Chicago Bulls head coach Fred Hoiberg’s decision to bring Joakim Noah off the bench to begin the season made sense idealistically. Noah, who really, really struggles to score the ball could bring some energy off the bench and have a better chance of scoring against backups. Nine games into the season, Noah’s move to the bench hasn’t helped his scoring at all. He’s actually taken a significant step back.
Noah is shooting (WARNING: GRAPHIC NUMBERS ARE AHEAD) 30.8 percent from the floor, 33.3 percent from the line and scoring 4.8 points per 40 minutes. He’s passing up easy layups when they’re available and blowing them when he musters the confidence to take a shot. He can’t gain any separation on his defender, who’s usually located five feet or so off of him and waiting to disrupt a Bulls player who actually has a chance of scoring. Usually a player with those numbers and the near inability to make a layup sticks on the bench, but Noah is playing 20.9 minutes per game and finishing close games. That’s because Noah is doing everything else at an elite level.
Per Basketball-Reference, Noah became the first player since at least 1986 (the database only goes back that far) to finish a game with 18 rebounds and six assists while playing 23 minutes or less, a feat he accomplished against the Charlotte Hornets on Friday. That discovery doesn’t come as a surprise, because finishing with those numbers in that little of time is something only Noah is capable of doing. It means he rebounded at a maniacal pace, passed with sheer brilliance and completely ignored scoring. Although that game was an anomaly, Noah has been rebounding and passing at elite levels throughout the season.
Noah’s 8.5 rebounds per game are his lowest since his sophomore season, but remember his minutes per game are also among the lowest of his career. His rebound rate of 20.5 ranks ninth in the league and is currently the highest number in his career. Noah realizes his responsibility coming off the bench means he needs to bring energy into the game. He does that by crashing the boards and bodying up his opponent as soon as he touches the floor.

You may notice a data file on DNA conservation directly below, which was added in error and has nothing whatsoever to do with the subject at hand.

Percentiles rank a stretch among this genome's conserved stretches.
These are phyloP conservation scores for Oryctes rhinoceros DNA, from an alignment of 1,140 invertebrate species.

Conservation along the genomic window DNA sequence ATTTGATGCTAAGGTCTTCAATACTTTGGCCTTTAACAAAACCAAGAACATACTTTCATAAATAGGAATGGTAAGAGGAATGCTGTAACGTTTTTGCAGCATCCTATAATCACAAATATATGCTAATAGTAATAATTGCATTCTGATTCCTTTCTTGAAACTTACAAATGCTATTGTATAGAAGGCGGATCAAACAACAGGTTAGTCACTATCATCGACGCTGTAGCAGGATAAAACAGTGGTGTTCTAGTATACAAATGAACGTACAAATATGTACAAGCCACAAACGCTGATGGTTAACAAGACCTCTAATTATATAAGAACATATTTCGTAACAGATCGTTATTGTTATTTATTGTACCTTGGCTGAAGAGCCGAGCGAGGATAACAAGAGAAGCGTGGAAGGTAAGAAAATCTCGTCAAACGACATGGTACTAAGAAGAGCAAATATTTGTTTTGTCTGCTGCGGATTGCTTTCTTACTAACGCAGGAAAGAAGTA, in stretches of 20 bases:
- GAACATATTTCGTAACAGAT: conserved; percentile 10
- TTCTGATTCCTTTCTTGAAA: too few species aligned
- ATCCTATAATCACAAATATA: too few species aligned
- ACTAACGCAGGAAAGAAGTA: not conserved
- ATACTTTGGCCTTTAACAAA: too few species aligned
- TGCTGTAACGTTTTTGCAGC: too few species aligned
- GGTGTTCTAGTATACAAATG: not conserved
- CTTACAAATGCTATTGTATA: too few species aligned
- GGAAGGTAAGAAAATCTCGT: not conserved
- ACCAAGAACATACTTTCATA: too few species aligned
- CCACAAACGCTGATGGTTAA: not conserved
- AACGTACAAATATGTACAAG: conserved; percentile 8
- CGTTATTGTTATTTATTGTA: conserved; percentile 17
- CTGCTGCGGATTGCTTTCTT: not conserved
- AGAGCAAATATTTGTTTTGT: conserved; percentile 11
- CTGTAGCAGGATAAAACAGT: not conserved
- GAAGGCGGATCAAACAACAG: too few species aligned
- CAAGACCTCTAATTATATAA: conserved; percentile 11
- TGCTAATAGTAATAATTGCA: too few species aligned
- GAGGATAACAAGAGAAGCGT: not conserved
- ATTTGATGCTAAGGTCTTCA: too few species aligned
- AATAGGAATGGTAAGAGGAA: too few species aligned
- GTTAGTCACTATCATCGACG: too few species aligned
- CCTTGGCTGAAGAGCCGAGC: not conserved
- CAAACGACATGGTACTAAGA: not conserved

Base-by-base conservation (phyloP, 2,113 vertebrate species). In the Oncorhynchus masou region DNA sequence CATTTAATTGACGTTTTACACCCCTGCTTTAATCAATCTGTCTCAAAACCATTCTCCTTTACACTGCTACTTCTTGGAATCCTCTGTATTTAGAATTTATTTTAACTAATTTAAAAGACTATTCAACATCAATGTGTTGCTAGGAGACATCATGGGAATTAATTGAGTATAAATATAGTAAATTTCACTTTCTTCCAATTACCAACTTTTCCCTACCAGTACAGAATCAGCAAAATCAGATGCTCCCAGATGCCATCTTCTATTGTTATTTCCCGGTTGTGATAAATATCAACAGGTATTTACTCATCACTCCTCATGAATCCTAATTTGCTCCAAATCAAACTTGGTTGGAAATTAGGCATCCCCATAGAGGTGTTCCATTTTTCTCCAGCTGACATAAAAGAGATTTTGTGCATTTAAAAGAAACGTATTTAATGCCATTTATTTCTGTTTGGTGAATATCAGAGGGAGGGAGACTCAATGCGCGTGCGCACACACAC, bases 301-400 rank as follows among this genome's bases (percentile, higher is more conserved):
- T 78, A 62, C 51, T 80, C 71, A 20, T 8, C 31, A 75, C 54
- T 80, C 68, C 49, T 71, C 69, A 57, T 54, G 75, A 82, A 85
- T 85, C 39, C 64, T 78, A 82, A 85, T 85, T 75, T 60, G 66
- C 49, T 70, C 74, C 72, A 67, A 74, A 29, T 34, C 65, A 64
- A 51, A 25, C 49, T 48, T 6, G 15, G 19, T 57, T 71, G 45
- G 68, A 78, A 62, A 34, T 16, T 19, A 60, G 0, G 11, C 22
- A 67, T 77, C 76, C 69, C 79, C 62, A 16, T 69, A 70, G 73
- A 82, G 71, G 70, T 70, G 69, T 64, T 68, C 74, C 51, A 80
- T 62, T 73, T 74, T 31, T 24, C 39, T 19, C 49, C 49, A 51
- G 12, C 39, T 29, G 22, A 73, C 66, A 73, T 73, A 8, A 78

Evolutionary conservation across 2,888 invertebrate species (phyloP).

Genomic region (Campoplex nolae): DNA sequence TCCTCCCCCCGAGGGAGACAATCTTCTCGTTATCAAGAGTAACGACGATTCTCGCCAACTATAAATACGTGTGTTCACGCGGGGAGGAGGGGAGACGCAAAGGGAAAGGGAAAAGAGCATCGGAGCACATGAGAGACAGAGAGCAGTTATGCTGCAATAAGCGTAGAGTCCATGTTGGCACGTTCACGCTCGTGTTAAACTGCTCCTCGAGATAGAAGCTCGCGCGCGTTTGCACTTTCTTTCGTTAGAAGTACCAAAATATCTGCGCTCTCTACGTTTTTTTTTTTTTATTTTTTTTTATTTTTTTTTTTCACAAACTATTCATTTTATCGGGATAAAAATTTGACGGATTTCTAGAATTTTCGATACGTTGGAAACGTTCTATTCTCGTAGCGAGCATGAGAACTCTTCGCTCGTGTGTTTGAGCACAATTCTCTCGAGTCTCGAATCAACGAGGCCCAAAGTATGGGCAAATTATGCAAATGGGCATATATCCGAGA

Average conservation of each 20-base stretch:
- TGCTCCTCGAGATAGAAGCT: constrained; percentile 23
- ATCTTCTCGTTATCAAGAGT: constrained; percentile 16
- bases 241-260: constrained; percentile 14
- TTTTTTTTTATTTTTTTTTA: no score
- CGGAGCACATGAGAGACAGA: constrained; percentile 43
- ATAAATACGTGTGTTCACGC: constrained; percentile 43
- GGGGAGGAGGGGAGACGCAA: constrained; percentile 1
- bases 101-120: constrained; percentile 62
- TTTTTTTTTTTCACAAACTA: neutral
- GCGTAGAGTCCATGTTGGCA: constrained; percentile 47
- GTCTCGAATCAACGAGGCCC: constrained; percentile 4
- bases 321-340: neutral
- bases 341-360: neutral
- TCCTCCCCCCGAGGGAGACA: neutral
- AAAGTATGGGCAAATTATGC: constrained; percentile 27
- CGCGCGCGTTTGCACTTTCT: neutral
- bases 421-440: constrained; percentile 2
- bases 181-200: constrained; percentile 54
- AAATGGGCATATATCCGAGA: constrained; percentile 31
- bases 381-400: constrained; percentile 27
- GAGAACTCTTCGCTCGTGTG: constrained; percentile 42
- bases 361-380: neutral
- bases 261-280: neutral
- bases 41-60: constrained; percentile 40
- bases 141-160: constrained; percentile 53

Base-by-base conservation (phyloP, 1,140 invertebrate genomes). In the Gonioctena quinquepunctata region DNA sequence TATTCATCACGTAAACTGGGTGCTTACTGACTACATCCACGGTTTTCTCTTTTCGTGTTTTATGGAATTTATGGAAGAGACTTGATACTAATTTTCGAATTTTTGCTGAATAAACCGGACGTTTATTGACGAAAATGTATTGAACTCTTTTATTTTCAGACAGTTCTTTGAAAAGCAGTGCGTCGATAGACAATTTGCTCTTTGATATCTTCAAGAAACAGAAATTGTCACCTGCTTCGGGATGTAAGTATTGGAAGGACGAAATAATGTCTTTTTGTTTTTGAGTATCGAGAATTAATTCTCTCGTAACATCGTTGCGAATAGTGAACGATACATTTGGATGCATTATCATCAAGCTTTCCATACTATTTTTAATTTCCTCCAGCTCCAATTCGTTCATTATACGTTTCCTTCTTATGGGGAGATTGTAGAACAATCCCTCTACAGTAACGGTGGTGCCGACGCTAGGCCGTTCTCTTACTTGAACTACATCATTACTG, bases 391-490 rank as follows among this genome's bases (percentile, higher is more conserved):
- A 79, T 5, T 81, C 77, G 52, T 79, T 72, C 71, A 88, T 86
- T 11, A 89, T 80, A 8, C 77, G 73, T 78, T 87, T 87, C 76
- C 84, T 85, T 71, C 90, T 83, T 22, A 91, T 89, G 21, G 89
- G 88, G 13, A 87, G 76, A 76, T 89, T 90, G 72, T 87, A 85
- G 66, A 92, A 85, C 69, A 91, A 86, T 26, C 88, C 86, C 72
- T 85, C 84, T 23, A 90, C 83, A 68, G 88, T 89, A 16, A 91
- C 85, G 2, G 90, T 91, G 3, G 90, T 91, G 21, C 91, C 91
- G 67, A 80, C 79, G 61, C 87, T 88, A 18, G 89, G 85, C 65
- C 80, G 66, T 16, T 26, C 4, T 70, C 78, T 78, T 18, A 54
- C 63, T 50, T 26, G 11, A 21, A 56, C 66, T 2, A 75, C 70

The Bulls have been a sub-par rebounding team so far this season with a rebound rate of 48.7, which ranks 19th in the league. With Noah on the floor that number jumps to 54.2 percent, per NBA.com, which would rank second in the league. Chicago’s rebound rate of 45.4 percent with Noah on the bench would rank dead least.
The frontcourt of Nikola Mirotic and Pau Gasol is allergic to rebounding. Although Gasol is seemingly a good rebounder, in reality he gobbles up a ton of uncontested boards and rarely puts his body on players. Noah is still a monster on the glass, even if his knee surgery has derailed much of his athleticism. He’s also still a fantastic passer:
The list of the top players in assist ratio are four point guards and Noah. His assist ratio of 40.1 is a career high, meaning over 40 percent of Noah’s possessions end in an assist. His assists per 40 minutes of 7.4 are also a career best. Noah is still an expert at finding players on cuts and dishing out the ball to open shooters. He’s also among the best players at sticking out his butt on handoffs to open up players for easy shots. Noah is even more unselfish now that he’s rarely ever looking for his own shot:
Noah has 8 inches/30 lbs over Lin. Instead of going up, he dumped to Niko who had to chuck to avoid a 3 sec call. pic.twitter.com/cYAiyEMgdt
— Stephen Noh (@hungarianjordan) November 4, 2015
Noah’s insistence to pass at an extremely high rate has its drawbacks. His turnover ratio of 19.4 is by far a career worst. He takes far too many risks on alley-oop attempts or when he tries to hit someone backdoor that isn’t open. His one-handed whip passes look beautiful when he hits a cutter in stride, but they look just as ugly when the ball sputters out of bounds. Nonetheless, Noah’s persistence on the offensive glass and passing skills have made the Bulls slightly better offensively with him on the floor, per NBA.com. That’s pretty shocking considering he’s having one of the worst shooting seasons in NBA history.
In addition to his outstanding rebounding and passing so far, Noah is also defending near his Defensive Player of the Year output in 2013-14. His 0.8 blocks and steals per game are nothing spectacular, but he’s defending the rim at an elite level. Noah’s 42.5 percent opponent’s field goal percentage at the rim ranks tied for 14th in the league, per SportVU (min. 5 GP and five field goal attempts at the rim defended per game). That number is well below his 51.5 percent mark last season and even during his DPOY campaign (47.1 percent).
The Bulls’ defensive rating of 96.2 with Noah on the floor is only slightly better than their numbers with him off of it (96.4), but the mark is still leaps and bounds better than his 101.4 rating last season. Noah is still an active defender and has even more energy late in games with his steep decline in minutes. He represents a stark style change from Gasol, who’s noticeably lost in pick-and-roll schemes and is only effective defending the rim.
Noah finished fourth in MVP voting in 2013-14 because he was an outstanding defender, rebounder, passer AND he averaged a solid 12.6 points per game. That Joakim Noah might be gone for good, but he can still dominate aspects of the game outside of scoring. He’s valuable to the Chicago Bulls as long as that’s the case.